In this series, we highlight books we think our readers may enjoy, written by authors affiliated with the Collegeville Institute.
The Soul of Higher Education: Contemplative Pedagogy, Research and Institutional Life for the Twenty-first Century
Information Age Publishing, 2019
By Margaret Benefiel and Bo Karen Lee, eds. Lee is a former Resident Scholar
This new book edited by Lee and Benefiel addresses the importance and implications of a contemplative grounding for higher education. It includes essays by noted scholars from both Eastern and Western traditions that shed light on several issues related to contemplative teaching, learning, and administration. The Soul of Higher Education considers the epistemological grounding for contemplative teaching, learning, and research and its conflict with current higher education. Authors consider how a contemplative culture can be nurtured in the classroom and the difference it makes, as well as the effect of contemplative practices in the classroom. Finally, the book explores the role of institutional leadership in creating and sustaining a culture of contemplative education and carrying that into its own organizational structure to increase effectiveness of committees, faculty meetings, and administrative teamwork.
Oxford University Press, 2018
By Dana Greene, former writing workshop participant
Elizabeth Jennings was one of the most popular, prolific, and widely anthologized lyric poets in the second half of the twentieth century. This first biography by Dana Greene, based on extensive archival research and interviews with Jennings’s contemporaries, integrates her life and work and explores the “inward war” the poet experienced as a result of her gender, religion, and mental fragility. Jennings believed poetry was “communication” and “communion.” She wrote of nature, friendship, childhood, religion, love, and art, endearing her to a wide audience. Yet lifelong depression, unbearable loneliness, unrelenting fears, poverty, and physical illness plagued her. These were exacerbated by her gender in a male-dominated literary world and an inherited Catholic worldview which initially inculcated guilt and shame. However, a tenacious drive to be a poet made her, “the most unconditionally loved writer of her generation.”
Herald Press, 2018
By Melanie Springer Mock, former workshop participant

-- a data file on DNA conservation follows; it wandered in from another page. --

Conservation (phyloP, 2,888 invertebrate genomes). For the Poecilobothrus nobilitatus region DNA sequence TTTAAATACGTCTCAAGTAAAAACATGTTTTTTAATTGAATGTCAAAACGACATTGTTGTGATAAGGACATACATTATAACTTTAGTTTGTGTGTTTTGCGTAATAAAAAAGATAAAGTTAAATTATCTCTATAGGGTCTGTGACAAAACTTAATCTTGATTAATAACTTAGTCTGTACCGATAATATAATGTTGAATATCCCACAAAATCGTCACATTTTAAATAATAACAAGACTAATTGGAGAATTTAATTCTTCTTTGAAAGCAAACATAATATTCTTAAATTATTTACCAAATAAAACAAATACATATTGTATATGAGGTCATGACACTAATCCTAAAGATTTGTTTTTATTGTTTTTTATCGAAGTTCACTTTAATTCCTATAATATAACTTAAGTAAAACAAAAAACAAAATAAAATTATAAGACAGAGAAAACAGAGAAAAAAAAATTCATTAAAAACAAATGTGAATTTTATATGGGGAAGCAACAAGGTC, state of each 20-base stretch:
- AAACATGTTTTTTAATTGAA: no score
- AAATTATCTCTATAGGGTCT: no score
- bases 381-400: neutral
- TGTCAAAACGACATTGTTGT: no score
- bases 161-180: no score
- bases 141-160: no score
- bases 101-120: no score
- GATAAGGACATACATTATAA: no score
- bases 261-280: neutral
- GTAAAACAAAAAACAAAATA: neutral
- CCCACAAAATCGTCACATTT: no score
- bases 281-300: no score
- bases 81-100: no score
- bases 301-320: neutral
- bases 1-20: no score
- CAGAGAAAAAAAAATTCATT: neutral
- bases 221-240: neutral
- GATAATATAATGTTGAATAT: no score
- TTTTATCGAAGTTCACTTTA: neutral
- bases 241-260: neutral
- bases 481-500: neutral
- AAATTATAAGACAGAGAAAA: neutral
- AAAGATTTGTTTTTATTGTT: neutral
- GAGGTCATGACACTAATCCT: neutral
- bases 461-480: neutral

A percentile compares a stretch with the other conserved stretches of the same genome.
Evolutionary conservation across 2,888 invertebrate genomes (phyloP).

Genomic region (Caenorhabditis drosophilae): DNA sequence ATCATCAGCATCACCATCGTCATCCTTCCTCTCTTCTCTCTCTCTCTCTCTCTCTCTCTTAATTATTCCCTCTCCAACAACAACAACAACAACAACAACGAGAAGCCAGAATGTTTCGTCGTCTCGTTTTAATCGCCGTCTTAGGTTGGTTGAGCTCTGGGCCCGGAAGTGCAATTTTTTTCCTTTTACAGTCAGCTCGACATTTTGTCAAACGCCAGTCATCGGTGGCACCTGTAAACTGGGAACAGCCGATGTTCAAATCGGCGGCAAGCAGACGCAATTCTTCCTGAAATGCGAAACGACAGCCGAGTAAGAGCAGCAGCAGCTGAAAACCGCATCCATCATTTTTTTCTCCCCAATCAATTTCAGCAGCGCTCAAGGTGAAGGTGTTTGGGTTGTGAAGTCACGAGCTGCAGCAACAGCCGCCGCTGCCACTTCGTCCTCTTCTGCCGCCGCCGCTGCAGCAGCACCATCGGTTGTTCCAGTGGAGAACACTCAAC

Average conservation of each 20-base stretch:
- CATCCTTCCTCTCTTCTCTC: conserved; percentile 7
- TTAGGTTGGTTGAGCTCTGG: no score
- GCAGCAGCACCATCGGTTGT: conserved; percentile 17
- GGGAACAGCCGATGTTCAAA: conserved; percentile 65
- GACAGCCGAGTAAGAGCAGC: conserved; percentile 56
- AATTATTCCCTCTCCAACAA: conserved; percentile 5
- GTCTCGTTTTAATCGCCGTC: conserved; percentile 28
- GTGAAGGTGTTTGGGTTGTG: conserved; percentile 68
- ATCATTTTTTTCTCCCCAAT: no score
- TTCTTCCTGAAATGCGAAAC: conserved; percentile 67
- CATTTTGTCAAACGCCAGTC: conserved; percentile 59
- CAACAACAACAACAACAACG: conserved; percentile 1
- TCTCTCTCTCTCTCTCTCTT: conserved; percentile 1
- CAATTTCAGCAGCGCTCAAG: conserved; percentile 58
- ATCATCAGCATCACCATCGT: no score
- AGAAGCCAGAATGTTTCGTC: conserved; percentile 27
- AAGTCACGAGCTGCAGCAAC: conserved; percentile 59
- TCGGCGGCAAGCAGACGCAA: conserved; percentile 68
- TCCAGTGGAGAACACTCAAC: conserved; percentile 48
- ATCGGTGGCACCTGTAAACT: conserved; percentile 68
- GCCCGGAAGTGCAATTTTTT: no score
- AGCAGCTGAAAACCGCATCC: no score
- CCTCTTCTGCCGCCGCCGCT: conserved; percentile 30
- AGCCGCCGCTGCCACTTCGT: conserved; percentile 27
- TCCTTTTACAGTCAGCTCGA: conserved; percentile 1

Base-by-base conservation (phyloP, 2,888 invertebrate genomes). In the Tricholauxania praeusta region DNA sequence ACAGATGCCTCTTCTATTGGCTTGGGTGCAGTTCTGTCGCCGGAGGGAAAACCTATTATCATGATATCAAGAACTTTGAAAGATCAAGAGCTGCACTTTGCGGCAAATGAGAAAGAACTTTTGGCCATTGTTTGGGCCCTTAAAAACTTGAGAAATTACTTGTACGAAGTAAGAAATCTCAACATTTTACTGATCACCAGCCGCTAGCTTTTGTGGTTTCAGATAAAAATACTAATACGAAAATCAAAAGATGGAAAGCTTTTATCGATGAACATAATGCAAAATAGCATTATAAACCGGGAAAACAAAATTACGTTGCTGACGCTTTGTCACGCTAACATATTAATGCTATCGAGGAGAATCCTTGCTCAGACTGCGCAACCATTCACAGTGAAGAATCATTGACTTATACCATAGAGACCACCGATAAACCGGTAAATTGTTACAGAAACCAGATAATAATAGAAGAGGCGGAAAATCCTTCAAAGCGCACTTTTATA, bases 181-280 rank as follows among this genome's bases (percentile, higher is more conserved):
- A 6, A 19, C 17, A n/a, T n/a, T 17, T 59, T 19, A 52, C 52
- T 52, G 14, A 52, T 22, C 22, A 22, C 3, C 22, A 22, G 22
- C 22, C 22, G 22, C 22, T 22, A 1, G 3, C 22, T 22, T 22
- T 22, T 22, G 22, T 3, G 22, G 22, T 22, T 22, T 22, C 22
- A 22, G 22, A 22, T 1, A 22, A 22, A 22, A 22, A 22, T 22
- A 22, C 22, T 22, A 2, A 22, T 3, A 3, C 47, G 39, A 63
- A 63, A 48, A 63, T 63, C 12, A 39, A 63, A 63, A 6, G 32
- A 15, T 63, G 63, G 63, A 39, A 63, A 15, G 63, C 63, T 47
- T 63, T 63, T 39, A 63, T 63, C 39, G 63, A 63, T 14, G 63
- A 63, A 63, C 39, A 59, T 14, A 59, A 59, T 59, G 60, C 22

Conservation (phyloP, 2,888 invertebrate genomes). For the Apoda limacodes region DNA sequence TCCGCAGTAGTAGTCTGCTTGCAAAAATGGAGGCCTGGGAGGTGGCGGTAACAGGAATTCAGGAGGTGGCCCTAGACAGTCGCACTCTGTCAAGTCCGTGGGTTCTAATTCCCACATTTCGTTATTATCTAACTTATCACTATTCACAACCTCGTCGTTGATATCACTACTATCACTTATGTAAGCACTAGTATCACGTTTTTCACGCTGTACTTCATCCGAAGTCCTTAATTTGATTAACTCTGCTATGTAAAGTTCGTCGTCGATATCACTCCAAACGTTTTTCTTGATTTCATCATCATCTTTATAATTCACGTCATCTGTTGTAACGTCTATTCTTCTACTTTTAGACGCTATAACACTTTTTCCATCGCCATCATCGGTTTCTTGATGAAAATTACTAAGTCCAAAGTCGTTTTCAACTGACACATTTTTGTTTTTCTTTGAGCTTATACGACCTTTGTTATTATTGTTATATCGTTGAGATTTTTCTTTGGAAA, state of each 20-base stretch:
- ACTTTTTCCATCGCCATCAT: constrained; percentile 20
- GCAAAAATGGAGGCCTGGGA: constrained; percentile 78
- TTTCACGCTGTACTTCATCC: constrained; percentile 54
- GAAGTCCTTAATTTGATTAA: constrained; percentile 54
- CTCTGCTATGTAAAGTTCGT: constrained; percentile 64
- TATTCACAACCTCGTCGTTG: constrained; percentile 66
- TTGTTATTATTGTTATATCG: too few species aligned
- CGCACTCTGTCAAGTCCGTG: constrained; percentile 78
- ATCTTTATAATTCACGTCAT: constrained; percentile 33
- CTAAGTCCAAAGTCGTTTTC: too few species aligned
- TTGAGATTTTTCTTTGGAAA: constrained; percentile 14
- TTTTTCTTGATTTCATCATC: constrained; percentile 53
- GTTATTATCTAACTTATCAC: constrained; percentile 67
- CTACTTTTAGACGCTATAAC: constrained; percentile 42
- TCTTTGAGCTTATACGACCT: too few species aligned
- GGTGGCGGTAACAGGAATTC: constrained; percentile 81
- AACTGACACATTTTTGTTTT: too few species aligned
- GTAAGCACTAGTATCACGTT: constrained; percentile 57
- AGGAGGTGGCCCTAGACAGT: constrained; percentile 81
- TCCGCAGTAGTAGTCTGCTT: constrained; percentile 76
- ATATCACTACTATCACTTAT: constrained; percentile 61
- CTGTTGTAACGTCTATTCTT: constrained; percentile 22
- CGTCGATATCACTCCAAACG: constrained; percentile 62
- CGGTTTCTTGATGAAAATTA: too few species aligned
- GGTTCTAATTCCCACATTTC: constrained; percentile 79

Like most people, Melanie Springer Mock, a college professor in Oregon, often felt the strain of expectations to be perfect, to follow a clear life script, and to become like all other presumably “biblical” women, making her own granola bars, wearing feminine clothing, pining for The One she was told would find her. When she chaffed against these expectations, she felt alone, isolated from those who deemed her unworthy of inclusion. Worthy explores what happens when a life goes off script, and when we are called to a different way. Using her own life as a narrative frame, Springer Mock argues that we need to accept—really, truly accept—what the psalmist proclaims, that we are all “fearfully, wonderfully” and uniquely created by God. Worthy offers an unflinching and spirited look at the ways expectations limit us, making us feel unworthy of love, causing division within communities, and keeping us from being who God created us to be.
Torchflame Books, 2019
By Andrew Taylor-Troutman, former workshop participant
In this collection of first-person essays and poems, writer and pastor Andrew Taylor-Troutman invites readers to contemplate what it means to raise caring children, why we need the wisdom and guidance of mentors, and how we can shape our lives in ways that support communities. While candid about the challenges, including the realities of racism and sexism, Taylor-Troutman believes that the answers we seek are present in the people we love. Gently Between the Words claims that stories are the best prayers, for by speaking and listening with empathy, we can transform hearts and minds, including our own.